Poster Title

Digital Symbiosis: Undergraduate Research Collaboration between Plant Pathology and Computer Science at the University of Kentucky

Grade Level at Time of Presentation

Sophomore

Major

Computer Science

Minor

Mathematics

Institution

University of Kentucky

KY House District #

2

KY Senate District #

22

Department

Computer Science

Abstract

Bioinformatics, the use and study of computational techniques for collecting and analyzing biological data (for example, DNA sequences), is a field of great and increasing importance in the life sciences, including biology, agriculture, and medicine. Our collaborative team of faculty members and undergraduate student researchers in Plant Pathology and Computer Science came together to conduct research and make advancements in the field of bioinformatics. Our team of researchers used a wide range of tools, from biology “wet labs” to computer processing tools, to investigate fungi in the family Clavicipitaceae, many of which enter into mutually beneficial relationships with agriculturally significant grasses such as tall fescue.

In order to help answer questions about the distribution and prevalence of toxin-producing genes in the Clavicipitaceae, we analyzed the genomes of several dozen strains of fungus. Beginning with genetic samples prepared and sequenced by plant science researchers, and using virtual machines in a “cloud computing” environment in the Department of Computer Science, we applied software including MAKER and OrthoMCL to identify and classify genes in those organisms; to find relationships among genes in different fungal strains; and to identify genes specific to only one or a few fungal strains.

As part of the research, we developed shell scripts—small programs that control the execution of other programs—to run on the virtual machines and execute the software required for the analysis in a consistent and reproducible manner, ensuring that the results of future DNA sequencing work can easily be integrated into the existing analysis. Likewise, the easily configurable and reproducible nature of virtual machines ensures that future analyses will not be adversely affected by upgrades to the analysis software we have used.

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Digital Symbiosis: Undergraduate Research Collaboration between Plant Pathology and Computer Science at the University of Kentucky

Bioinformatics, the use and study of computational techniques for collecting and analyzing biological data (for example, DNA sequences), is a field of great and increasing importance in the life sciences, including biology, agriculture, and medicine. Our collaborative team of faculty members and undergraduate student researchers in Plant Pathology and Computer Science came together to conduct research and make advancements in the field of bioinformatics. Our team of researchers used a wide range of tools, from biology “wet labs” to computer processing tools, to investigate fungi in the family Clavicipitaceae, many of which enter into mutually beneficial relationships with agriculturally significant grasses such as tall fescue.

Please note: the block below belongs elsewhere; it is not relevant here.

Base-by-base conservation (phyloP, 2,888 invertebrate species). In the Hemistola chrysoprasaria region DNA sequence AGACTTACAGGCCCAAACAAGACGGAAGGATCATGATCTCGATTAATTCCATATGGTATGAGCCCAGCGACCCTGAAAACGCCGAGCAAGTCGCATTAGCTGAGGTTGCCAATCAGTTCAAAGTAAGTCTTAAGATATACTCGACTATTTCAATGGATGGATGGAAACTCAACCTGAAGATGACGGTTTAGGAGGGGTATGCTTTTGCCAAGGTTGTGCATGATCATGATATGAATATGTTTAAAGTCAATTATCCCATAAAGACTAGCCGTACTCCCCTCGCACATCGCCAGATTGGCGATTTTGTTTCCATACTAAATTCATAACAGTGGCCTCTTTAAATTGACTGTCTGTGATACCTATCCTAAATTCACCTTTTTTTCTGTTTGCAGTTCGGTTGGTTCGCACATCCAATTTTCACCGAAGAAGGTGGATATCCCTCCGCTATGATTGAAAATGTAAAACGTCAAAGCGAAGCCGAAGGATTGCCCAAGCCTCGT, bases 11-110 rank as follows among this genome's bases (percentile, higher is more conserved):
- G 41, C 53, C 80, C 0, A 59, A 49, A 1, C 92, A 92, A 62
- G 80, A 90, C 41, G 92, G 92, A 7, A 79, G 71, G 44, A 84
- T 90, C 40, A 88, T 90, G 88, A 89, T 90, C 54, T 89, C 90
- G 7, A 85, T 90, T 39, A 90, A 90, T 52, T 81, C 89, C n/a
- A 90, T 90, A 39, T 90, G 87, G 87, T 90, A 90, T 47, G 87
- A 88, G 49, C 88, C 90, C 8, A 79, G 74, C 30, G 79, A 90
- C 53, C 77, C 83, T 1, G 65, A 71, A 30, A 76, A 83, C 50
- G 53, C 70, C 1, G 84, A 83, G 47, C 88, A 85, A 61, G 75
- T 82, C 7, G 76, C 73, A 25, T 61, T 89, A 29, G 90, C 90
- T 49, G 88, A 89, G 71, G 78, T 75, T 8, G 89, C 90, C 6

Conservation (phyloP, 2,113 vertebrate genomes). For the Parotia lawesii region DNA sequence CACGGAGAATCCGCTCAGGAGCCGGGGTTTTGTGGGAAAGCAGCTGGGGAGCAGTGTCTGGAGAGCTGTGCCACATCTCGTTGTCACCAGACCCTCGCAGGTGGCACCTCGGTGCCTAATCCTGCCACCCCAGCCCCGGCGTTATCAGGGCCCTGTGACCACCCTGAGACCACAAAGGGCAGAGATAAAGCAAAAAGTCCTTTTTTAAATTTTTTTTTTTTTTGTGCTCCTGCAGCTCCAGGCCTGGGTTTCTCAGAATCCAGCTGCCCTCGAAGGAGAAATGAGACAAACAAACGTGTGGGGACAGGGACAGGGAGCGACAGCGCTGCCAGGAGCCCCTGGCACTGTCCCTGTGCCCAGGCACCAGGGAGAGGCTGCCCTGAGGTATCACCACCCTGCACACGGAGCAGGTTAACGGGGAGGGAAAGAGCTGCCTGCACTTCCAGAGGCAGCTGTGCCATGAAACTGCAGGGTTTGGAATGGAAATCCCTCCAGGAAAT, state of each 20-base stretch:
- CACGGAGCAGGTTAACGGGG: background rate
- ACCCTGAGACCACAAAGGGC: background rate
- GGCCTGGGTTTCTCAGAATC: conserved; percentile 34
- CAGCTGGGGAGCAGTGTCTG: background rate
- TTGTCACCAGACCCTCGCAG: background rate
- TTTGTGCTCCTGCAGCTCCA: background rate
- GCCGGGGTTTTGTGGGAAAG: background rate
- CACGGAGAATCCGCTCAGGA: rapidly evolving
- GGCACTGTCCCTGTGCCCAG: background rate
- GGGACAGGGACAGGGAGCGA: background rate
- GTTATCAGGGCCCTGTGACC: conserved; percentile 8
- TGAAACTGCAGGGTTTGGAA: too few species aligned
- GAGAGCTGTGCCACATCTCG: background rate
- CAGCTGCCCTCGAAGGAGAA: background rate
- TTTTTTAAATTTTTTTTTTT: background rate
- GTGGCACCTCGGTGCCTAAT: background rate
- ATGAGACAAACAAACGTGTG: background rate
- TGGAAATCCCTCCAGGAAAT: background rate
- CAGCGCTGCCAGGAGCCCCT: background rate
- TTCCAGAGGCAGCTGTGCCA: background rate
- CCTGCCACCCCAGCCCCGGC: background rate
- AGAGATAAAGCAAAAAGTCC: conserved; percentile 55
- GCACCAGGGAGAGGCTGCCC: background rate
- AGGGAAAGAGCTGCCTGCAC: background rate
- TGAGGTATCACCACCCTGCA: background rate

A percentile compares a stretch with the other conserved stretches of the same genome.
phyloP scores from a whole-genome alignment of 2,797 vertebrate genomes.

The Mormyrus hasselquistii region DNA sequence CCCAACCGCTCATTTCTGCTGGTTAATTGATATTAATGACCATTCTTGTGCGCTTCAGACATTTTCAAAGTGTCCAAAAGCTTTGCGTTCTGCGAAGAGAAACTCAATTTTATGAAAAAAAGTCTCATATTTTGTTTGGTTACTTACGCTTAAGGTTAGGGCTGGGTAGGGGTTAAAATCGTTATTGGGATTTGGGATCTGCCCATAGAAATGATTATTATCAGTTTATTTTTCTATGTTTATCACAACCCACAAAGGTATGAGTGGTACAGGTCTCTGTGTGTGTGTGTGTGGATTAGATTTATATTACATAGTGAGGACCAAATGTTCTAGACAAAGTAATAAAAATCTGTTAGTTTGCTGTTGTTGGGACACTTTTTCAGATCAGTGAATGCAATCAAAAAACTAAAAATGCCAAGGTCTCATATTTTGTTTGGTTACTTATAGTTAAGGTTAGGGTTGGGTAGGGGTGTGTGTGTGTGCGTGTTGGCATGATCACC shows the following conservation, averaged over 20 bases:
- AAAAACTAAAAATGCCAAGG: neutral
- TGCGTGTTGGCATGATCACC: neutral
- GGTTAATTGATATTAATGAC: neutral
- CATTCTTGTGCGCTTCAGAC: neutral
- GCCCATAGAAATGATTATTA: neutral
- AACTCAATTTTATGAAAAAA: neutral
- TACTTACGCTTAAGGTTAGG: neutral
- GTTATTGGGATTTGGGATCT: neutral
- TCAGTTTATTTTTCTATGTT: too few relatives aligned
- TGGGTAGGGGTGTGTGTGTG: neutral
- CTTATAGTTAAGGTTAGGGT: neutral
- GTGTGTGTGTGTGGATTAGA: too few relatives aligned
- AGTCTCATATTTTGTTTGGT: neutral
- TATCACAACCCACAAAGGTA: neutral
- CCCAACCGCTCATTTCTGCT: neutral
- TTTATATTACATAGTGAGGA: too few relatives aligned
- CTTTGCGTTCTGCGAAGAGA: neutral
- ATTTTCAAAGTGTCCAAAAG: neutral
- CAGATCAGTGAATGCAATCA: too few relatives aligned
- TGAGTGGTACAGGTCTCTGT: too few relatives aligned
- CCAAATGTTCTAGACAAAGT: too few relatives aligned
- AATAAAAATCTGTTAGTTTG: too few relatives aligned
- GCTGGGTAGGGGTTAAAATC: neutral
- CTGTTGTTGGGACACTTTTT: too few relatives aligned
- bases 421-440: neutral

In order to help answer questions about the distribution and prevalence of toxin-producing genes in the Clavicipitaceae, we analyzed the genomes of several dozen strains of fungus. Beginning with genetic samples prepared and sequenced by plant science researchers, and using virtual machines in a “cloud computing” environment in the Department of Computer Science, we applied software including MAKER and OrthoMCL to identify and classify genes in those organisms; to find relationships among genes in different fungal strains; and to identify genes specific to only one or a few fungal strains.

As part of the research, we developed shell scripts—small programs that control the execution of other programs—to run on the virtual machines and execute the software required for the analysis in a consistent and reproducible manner, ensuring that the results of future DNA sequencing work can easily be integrated into the existing analysis. Likewise, the easily configurable and reproducible nature of virtual machines ensures that future analyses will not be adversely affected by upgrades to the analysis software we have used.